Colon cancer is the third most commonly diagnosed cancer and the second leading cause of cancer death in men and women combined in the US. The American Cancer Society estimates that 142,820 people will be diagnosed in 2013 and that 50,830 will die from colon cancer in the United States. Over 90% of those diagnosed when the cancer is found at a local stage (confined to colon or rectum) survive more than five years. Once the cancer is diagnosed at a regional stage (spread to surrounding tissue) that rate drops to 69%. When the cancer has also spread to distant sites, only 12% of those diagnosed will reach the five-year survival milestone.
Buy NowColonoscopy is a procedure that lets a doctor closely look at the inside of the entire colon and rectum. The doctor is conducting the exam to locate potential polyps which are a signs of cancer. Polyps are small growths that over time can become cancer. The doctor uses a thin, flexible, hollow, lighted tube that has a tiny video camera on the end. The colonoscope is gently eased inside the colon and sends pictures to a TV screen.
The exam itself takes about 30 minutes. Patients are usually given medicine to help them relax and sleep while it’s done. Colonoscopy is almost always done by a doctor, usually a gastroenterologist (a doctor whose specialty is the digestive tract) or a surgeon Colonoscopy is done in a private area; it may be a hospital outpatient department, a clinic, an ambulatory surgery center, or a doctor’s office.
Preparing for colonoscopy makes you to go the bathroom a lot! You usually start your preparation a day or 2 before the actual test. You’ll need to be near a bathroom as soon as you start the laxatives. Many people consider the bowel preparation (often called the bowel prep) the worst part of these tests.
The test is looking for polyps. A colon polyp is a small clump of cells that forms on the lining of the colon. Although most colon polyps are harmless, some become cancerous over time.
Anyone can develop colon polyps. But you’re at higher risk if you’re 50 or older, are overweight or a smoker, eat a high-fat, low-fiber diet, or have a personal or family history of colon polyps or colon cancer.
Usually colon polyps don’t cause symptoms. That’s why experts recommend regular screening. Colon polyps that are found in the early stages usually can be removed safely and completely. Screening helps prevent colon cancer, a common disease that’s often fatal when it’s found in its later stages. If a small polyp is found, your doctor will probably remove it during the test. It’s sent to a lab for a doctor to look at under a microscope and check for cancer or pre-cancer cells.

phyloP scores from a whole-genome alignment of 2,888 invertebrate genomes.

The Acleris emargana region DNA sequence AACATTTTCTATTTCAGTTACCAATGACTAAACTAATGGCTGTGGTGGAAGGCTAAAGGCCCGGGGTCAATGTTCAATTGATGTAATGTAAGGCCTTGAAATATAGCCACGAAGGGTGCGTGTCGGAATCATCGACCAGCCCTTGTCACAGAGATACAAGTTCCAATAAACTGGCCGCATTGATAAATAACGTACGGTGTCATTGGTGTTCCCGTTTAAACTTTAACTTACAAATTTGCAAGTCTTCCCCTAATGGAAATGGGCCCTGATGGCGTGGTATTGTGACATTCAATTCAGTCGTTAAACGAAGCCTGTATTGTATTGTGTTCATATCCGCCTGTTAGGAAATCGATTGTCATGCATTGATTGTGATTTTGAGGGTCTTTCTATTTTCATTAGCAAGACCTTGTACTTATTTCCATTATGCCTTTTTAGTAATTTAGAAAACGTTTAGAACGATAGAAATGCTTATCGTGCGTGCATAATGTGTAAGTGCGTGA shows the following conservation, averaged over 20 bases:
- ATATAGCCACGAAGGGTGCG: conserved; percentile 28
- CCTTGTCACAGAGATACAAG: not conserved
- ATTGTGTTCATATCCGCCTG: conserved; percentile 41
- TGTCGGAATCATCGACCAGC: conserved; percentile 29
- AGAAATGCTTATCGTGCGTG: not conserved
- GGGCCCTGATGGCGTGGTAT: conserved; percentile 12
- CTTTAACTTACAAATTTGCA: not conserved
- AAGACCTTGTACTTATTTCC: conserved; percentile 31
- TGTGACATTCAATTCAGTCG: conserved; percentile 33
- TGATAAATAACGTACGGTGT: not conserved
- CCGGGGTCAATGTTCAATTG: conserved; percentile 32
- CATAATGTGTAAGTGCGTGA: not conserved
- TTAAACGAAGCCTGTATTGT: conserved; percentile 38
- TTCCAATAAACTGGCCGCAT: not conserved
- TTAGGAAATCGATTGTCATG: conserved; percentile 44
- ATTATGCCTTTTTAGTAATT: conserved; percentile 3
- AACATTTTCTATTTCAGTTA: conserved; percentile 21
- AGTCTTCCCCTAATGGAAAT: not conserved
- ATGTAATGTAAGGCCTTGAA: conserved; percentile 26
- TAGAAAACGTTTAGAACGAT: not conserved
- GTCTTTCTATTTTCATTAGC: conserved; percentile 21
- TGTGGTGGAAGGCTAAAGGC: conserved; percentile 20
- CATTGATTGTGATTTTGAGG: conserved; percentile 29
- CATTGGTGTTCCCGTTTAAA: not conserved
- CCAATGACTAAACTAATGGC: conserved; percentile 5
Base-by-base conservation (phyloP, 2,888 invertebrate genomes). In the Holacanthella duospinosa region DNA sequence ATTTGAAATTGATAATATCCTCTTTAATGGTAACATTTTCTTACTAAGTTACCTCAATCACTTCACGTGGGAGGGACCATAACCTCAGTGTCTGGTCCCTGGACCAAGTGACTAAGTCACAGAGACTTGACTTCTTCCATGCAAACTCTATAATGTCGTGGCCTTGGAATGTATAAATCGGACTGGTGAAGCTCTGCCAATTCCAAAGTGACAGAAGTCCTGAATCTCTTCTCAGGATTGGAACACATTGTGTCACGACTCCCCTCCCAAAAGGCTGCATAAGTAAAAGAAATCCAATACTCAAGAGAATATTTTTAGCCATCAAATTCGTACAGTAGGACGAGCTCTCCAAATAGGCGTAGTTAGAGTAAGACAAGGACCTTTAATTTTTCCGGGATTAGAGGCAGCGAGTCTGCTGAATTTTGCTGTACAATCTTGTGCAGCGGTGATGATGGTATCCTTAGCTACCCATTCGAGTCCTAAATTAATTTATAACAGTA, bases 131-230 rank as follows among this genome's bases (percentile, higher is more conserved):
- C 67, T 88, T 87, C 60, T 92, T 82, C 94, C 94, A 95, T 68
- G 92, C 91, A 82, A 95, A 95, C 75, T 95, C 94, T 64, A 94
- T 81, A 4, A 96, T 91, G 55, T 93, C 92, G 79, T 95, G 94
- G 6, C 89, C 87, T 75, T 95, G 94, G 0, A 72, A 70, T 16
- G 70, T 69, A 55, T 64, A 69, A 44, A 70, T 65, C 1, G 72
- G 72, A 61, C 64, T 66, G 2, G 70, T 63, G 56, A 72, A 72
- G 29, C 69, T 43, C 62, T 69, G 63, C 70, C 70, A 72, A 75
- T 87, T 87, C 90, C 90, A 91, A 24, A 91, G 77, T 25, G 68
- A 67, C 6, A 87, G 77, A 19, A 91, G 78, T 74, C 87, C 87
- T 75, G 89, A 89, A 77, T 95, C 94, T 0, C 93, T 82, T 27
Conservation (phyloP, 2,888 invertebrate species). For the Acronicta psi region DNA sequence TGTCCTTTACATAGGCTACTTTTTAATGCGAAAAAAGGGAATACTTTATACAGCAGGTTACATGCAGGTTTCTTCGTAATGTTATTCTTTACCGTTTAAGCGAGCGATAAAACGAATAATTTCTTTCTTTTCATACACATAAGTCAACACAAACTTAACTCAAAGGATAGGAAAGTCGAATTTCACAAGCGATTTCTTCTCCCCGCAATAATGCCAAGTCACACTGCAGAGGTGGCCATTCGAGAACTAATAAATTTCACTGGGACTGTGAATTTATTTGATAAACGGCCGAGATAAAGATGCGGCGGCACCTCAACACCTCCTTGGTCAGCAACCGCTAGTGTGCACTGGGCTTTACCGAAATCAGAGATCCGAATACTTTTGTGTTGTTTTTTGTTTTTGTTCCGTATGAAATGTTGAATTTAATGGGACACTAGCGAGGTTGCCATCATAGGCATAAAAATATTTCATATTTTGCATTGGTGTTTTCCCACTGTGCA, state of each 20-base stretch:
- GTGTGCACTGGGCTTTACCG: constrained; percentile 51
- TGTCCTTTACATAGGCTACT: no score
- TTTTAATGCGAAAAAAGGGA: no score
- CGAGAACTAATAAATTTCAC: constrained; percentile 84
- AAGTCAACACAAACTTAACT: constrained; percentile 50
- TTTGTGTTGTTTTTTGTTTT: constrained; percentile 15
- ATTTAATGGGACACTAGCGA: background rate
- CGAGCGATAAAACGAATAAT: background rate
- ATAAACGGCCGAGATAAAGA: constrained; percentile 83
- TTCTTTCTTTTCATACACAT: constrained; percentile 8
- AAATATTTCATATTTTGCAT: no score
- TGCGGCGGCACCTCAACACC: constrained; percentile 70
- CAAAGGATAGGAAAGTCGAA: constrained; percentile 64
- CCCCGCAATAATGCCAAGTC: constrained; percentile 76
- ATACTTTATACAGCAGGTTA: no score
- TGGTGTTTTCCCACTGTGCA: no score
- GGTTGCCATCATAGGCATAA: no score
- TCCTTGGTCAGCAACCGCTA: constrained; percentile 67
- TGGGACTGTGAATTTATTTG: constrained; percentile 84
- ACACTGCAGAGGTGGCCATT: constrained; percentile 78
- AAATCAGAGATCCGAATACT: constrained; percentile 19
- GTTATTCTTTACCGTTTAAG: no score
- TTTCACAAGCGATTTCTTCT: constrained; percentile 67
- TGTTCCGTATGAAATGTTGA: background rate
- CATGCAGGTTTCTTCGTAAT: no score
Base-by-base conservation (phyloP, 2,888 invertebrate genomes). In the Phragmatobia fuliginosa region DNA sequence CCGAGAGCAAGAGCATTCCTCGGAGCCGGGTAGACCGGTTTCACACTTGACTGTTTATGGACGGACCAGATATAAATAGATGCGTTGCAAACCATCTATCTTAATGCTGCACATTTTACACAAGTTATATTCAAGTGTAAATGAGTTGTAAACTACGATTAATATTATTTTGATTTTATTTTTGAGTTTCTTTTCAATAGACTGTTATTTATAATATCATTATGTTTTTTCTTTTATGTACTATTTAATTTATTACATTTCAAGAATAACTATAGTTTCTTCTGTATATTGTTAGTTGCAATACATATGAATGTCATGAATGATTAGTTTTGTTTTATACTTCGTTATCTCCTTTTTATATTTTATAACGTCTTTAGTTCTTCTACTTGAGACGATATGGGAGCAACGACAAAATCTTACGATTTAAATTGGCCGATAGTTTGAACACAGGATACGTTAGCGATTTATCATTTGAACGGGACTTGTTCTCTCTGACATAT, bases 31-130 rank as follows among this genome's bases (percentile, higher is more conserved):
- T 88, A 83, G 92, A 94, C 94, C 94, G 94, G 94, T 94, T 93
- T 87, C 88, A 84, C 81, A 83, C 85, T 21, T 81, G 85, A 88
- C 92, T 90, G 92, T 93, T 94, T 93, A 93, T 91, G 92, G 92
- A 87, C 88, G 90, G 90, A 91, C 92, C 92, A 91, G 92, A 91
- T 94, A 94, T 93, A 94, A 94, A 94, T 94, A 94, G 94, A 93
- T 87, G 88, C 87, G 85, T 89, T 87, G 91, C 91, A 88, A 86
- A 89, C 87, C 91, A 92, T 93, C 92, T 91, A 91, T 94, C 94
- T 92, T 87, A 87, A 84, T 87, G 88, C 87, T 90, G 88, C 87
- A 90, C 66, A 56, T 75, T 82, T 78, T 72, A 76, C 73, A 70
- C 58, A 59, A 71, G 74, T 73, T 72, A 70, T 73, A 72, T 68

Buy NowRemoving polyps can help prevent colorectal cancer from ever starting. Nine out of 10 people whose colon cancer is discovered early will be alive 5 years later. And many will live a normal life span.
Most insurance plans will cover colonoscopy screens starting at age 50 and continuing every 2, 5 or 10 years depending on your plan. For some people this isn’t frequent enough. That’s where CashMedicalCare.com can come in. We’ve negotiated with gastroentologists to bring you the best cash price possible for a colonoscopy procedure.
Prices for colonoscopies vary greatly depending on the city and facility you go to. You have to keep in mind that a colonoscopy results in the patient being billed by 3-4 different entities. A patient should expect bills from:
Consultation charge/office visit
Without insurance, a patient should on average expect to pay $2500 – $3000 for a colonoscopy.
1) Physician fees
2) Facility fees including nurse costs
3) Sedation costs
4) Removal of polyps and biopsies
1) Pathology. If polyps are found and removed, the physician may have them sent to a pathology lab to test for cancerous cells (malignancy). The patient will be responsible for pathology charges from the lab. Pathology lab fees are also discounted for our patients and usually cost $100-$150. There is a 30% chance a patient will have pathology.
2) Consultations. Consultations are not required through the program. However, the patient is responsible for any pre-procedure or post-procedure consults that they request.
3) In the event that the patient prefers a method of sedation different than the standard offering, they will be responsible for the associated charges.
The $2.7 Trillion Medical Bill – Colonoscopy Explains Why The US Leads The World In Health Care Costs – NYT – 8/3/2013
That is fairly typical: in Keene, N.H., Matt Meyer’s colonoscopy was billed at $7,563.56. Maggie Christ of Chappaqua, N.Y., received $9,142.84 in bills for the procedure. In Durham, N.C., the charges for Curtiss Devereux came to $19,438, which included a polyp removal. While their insurers negotiated down the price, the final tab for each test was more than $3,500.